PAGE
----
Bones to Advocates in MSC Guardianship Case

By Doug Chalgian on May 30, 2024

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The Michigan Supreme Court has issued a decision in two guardianship matters: In Re Molloy and In Re Jenkins. Click on the names to read the combined decision.

I wrote about these cases when the Court of Appeals issued a published decision in 2022.  Click here to read that prior post.

Attorney Darren Findling of Oakland County (aka “The Probate Pro”) operates a professional guardianship entity and was appointed guardian in both matters.  Because both matters arose in the context of car accidents, so-called “PIP benefits” were available to pay the guardianship fees for both wards. Auto Owners was in the insurer in both cases.

But when Findling filed his statement for services, Auto Owners balked.  The insurance company asserted that they did not have to pay Findling’s fees because Findling didn’t personally do the work.  They argued that, under Michigan law, a guardian is an individual person and that the court appoints that person to perform the tasks associated with being the guardian. The insurer said that because Findling delegated pretty much everything to his employees (who were not the appointed guardians), they didn’t have to pay.

This raised the question of whether a guardian can delegate its duties to agents, and if so, to what extent.

The trial court granted Findling summary judgment, finding that the ability of a professional guardian to delegate its duties was essentially unlimited.  In a published decision, the COA affirmed the trial court.  But Auto Owners did not go away and sought leave to the Michigan Supreme Court.  What’s fun (or at least curious) is that, in their effort to get the COA decision overturned, the insurer got help from some strange bedfellows.

A Probate Firestorm

As the Michipremes soon found out, questions about professional guardians and the manner in which they run their businesses invite responses from entrenched interests on both sides.

In the context of the leave to appeal, in addition to the litigants, amicus briefs were filed by the Probate Section of the State Bar as well as the Michigan Guardianship Association.  These groups endorsed the decision of the COA, and supported the idea that a professional guardian should be allowed to delegate essentially all of its required duties. Implicit in their position is the concern that, without such a holding, professional guardians in Michigan would likely cease to exist.  And then where would we be?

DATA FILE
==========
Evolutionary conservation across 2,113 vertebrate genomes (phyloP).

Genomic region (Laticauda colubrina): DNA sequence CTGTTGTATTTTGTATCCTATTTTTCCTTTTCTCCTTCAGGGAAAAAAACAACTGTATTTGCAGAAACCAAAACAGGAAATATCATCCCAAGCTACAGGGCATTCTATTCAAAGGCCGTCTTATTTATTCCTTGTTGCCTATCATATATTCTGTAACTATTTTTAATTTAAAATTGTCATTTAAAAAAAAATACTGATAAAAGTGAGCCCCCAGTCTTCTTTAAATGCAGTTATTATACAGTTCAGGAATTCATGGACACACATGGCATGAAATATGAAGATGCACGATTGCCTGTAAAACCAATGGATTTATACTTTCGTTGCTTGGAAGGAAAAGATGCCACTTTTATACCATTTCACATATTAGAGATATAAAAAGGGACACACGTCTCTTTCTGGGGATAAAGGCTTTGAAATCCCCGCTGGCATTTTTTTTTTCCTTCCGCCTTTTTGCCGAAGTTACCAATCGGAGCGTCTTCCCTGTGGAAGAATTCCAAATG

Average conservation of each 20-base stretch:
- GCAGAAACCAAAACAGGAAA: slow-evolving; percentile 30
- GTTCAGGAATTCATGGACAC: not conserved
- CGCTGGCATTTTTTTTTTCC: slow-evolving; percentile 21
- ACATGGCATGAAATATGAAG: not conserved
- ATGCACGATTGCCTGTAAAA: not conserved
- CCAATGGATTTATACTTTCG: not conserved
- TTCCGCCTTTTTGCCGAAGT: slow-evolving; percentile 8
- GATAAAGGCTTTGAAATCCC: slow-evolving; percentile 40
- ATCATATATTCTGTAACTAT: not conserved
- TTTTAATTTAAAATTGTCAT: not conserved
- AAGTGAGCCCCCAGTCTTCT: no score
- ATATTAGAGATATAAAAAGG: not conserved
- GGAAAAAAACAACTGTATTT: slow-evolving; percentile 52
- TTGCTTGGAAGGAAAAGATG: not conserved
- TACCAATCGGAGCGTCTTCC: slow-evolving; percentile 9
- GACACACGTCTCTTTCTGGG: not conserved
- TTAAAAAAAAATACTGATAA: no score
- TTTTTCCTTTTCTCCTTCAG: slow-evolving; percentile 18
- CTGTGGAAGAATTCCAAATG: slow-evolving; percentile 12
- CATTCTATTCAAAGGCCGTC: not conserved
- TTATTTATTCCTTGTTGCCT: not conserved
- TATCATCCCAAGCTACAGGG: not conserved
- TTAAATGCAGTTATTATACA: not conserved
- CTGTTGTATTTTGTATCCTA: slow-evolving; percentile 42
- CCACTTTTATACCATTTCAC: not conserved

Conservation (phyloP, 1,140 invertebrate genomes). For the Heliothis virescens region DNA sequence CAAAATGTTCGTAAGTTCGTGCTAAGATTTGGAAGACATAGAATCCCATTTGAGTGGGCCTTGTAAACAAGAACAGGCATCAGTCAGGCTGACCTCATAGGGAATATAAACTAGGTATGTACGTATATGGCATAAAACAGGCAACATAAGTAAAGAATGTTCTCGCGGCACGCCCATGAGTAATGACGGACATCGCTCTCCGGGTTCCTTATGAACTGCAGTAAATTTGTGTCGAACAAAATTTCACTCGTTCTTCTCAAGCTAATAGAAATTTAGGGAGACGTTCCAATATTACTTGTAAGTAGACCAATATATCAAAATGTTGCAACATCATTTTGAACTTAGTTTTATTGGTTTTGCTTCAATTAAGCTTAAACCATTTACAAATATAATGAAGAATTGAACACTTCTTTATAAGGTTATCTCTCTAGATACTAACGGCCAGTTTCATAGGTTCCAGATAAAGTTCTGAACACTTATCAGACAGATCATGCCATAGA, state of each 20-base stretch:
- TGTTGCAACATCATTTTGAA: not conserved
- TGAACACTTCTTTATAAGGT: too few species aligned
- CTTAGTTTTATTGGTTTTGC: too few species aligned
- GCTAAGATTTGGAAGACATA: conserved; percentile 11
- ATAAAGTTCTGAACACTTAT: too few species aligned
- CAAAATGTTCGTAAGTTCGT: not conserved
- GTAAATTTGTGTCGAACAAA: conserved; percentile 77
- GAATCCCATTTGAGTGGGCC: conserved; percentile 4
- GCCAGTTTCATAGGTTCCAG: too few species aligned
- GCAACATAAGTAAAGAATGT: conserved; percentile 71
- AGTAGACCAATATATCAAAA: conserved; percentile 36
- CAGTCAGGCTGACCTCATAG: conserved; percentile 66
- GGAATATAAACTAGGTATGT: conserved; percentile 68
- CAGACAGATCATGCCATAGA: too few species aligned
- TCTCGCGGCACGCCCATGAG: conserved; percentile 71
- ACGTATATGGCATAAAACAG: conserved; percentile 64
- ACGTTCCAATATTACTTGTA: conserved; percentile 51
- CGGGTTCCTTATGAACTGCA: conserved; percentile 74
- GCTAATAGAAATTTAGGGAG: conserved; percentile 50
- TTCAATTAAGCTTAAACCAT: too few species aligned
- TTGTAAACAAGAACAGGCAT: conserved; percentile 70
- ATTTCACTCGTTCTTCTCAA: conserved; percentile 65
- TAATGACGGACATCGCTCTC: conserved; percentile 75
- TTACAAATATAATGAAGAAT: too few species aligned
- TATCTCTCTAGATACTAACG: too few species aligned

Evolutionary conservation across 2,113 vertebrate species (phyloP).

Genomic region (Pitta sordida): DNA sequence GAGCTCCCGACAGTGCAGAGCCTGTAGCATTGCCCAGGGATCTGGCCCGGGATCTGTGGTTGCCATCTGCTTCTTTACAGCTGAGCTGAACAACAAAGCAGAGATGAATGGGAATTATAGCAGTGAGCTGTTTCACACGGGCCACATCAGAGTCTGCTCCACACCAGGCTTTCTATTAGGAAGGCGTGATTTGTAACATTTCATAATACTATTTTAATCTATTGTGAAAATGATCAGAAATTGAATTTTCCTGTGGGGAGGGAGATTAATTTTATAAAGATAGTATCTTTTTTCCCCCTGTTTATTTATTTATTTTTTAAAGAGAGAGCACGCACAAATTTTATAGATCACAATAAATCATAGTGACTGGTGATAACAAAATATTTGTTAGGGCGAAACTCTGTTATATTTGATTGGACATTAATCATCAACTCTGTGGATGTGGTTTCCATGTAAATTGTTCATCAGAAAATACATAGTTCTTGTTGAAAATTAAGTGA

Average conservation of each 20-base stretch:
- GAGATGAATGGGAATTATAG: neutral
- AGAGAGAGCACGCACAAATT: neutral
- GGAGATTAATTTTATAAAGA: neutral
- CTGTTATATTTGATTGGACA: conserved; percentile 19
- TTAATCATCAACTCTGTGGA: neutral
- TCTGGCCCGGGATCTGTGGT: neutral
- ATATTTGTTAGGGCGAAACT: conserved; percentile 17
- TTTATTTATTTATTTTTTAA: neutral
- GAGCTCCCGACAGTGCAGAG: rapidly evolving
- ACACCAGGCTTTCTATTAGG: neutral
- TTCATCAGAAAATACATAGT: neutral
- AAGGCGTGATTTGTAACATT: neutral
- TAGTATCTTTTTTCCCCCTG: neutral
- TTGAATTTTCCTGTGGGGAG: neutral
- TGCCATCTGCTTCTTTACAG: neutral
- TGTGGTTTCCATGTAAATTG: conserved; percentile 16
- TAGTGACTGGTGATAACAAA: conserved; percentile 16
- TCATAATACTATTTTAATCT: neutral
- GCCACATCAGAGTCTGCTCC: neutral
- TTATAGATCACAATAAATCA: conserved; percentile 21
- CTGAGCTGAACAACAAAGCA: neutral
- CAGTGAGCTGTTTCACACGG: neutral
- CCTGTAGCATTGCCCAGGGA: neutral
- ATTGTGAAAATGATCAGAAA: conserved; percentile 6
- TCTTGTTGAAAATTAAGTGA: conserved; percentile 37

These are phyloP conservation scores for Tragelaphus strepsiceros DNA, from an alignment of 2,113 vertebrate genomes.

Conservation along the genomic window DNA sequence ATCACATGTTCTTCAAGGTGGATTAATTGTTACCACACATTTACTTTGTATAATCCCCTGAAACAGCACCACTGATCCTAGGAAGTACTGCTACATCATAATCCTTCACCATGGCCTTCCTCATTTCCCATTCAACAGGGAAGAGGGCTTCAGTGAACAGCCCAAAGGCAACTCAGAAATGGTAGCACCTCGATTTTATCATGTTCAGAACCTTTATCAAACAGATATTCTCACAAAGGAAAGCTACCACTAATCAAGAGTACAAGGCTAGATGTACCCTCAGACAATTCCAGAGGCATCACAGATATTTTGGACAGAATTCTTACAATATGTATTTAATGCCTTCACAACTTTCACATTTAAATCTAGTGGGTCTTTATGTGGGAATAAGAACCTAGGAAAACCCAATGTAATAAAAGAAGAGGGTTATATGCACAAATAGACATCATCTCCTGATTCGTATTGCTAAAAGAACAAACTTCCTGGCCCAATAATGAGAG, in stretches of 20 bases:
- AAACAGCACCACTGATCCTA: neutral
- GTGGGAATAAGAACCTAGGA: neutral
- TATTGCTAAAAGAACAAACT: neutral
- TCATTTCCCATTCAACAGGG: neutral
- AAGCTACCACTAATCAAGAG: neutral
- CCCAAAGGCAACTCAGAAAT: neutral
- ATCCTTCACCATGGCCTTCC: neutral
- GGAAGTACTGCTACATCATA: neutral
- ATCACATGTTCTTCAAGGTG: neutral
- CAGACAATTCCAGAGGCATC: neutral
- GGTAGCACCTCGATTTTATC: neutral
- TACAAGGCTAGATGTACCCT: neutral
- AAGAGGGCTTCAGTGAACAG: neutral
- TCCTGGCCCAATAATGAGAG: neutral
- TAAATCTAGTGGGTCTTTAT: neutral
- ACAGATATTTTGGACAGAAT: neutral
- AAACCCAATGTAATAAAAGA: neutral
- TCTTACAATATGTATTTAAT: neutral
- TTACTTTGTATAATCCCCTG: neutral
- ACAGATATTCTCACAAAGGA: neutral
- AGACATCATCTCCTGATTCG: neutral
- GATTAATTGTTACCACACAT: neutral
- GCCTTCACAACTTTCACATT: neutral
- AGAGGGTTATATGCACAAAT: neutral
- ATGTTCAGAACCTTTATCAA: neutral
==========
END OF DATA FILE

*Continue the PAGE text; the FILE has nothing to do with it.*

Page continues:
Meanwhile, amicus briefs from Legal Services of Michigan and the Michigan Elder Justice Initiative argued that the only reasonable construction of the law is that the person appointed guardian must personally perform the tasks assigned to them, that vulnerable people need and deserve personal attention, and (implicitly) that the demise of the professional guardianship industry would be a positive development.

We Get It!

The Michipremes decided not to grant leave, but issued an opinion notwithstanding (wait, what?).  In said lengthy opinion, the MSC goes overboard (IMO) to show that they really really really appreciate how important it is for our legal system to protect vulnerable adults.  There can be no doubt about that!  And that’s sincere!!

But in the End

After the bones are thrown to the advocacy community, the MSC vacates the COA decision and remands the matter to the trial court with the following direction:

We hold that a professional guardian cannot, without complying with MCL 700.5103, lawfully delegate to employees their final decision-making authority over a guardianship “power” that is explicitly listed in MCL 700.5314 or over any guardianship task that alters or impairs an incapacitated individual’s rights, duties, liabilities, or legal relations. However, a professional guardian may lawfully have employees assist in exercising a guardianship power and may have employees perform any other guardianship task on behalf of the professional guardian.

So basically, a professional guardian can delegate whatever they want to delegate except perhaps decisions such as whether to move a ward or end their life.  The COA decision, although technically vacated, is for all practical purposes affirmed.  This is a win for the Michigan Guardianship Association, and a loss to the advocates.

Not saying I think it should have been decided otherwise.  Just saying.

 

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mm By: Doug Chalgian
Doug Chalgian

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